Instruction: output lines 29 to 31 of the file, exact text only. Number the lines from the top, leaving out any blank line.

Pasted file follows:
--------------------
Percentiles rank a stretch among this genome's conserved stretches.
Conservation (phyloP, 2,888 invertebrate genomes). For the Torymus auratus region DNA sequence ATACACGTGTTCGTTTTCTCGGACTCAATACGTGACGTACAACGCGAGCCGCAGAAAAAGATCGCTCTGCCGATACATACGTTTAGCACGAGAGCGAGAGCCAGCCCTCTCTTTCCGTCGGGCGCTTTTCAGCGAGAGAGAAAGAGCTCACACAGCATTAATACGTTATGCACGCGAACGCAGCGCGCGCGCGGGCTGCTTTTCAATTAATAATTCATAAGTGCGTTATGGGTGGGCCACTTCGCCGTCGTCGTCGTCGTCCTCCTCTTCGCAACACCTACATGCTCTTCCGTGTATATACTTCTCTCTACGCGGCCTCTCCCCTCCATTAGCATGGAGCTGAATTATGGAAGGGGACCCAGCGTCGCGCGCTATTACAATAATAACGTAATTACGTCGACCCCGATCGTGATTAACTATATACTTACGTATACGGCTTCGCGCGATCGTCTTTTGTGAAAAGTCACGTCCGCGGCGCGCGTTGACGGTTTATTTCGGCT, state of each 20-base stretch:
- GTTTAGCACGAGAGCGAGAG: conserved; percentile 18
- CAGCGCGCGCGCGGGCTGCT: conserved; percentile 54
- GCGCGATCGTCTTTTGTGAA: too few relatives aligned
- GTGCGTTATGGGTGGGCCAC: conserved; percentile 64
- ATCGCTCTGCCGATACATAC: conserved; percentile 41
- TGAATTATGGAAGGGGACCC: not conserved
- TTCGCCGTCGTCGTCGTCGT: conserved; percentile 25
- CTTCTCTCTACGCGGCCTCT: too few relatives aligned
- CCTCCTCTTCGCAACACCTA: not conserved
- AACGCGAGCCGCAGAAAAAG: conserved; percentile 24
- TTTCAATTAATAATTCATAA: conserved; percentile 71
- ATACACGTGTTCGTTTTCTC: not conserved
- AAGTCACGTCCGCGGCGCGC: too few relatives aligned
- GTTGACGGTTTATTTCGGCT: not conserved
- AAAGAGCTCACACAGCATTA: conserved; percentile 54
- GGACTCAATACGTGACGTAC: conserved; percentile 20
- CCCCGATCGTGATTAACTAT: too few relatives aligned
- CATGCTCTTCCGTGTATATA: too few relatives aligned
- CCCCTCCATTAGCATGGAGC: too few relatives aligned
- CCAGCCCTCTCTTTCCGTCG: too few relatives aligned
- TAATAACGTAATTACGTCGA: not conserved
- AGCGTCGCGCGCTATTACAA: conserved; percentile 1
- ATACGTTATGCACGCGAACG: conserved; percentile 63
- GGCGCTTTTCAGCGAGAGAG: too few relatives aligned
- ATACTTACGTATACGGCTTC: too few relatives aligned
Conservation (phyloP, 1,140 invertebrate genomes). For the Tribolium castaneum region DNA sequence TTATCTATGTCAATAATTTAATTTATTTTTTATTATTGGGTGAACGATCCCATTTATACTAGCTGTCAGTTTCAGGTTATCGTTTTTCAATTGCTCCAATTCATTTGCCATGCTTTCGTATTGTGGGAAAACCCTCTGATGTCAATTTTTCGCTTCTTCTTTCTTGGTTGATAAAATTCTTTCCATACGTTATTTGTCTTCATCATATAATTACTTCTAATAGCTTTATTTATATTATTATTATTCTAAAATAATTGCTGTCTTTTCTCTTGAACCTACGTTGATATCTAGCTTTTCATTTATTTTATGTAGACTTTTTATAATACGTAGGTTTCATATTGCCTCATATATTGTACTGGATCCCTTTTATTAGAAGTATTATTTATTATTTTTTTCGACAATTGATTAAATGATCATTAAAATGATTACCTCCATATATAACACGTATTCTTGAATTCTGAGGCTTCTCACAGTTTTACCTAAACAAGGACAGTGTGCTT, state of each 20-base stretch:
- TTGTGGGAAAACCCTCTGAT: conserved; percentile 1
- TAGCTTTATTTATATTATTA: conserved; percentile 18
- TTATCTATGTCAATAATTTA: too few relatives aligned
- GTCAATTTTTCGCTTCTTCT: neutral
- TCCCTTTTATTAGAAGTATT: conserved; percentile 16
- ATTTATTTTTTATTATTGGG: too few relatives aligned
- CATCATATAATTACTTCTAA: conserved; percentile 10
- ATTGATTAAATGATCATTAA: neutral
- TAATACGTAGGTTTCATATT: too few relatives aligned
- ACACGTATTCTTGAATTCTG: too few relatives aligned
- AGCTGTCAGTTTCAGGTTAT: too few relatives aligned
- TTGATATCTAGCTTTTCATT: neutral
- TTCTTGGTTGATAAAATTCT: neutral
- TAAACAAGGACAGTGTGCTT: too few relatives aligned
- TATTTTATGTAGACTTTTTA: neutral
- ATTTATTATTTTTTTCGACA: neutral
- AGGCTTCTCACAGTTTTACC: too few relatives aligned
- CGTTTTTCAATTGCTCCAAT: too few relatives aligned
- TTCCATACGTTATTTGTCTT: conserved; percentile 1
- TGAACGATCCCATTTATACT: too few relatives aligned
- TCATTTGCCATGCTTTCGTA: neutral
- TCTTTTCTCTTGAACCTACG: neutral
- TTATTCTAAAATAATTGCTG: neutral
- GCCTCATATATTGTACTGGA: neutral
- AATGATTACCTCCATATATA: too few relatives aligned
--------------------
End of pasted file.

- TTGTGGGAAAACCCTCTGAT: conserved; percentile 1
- TAGCTTTATTTATATTATTA: conserved; percentile 18
- TTATCTATGTCAATAATTTA: too few relatives aligned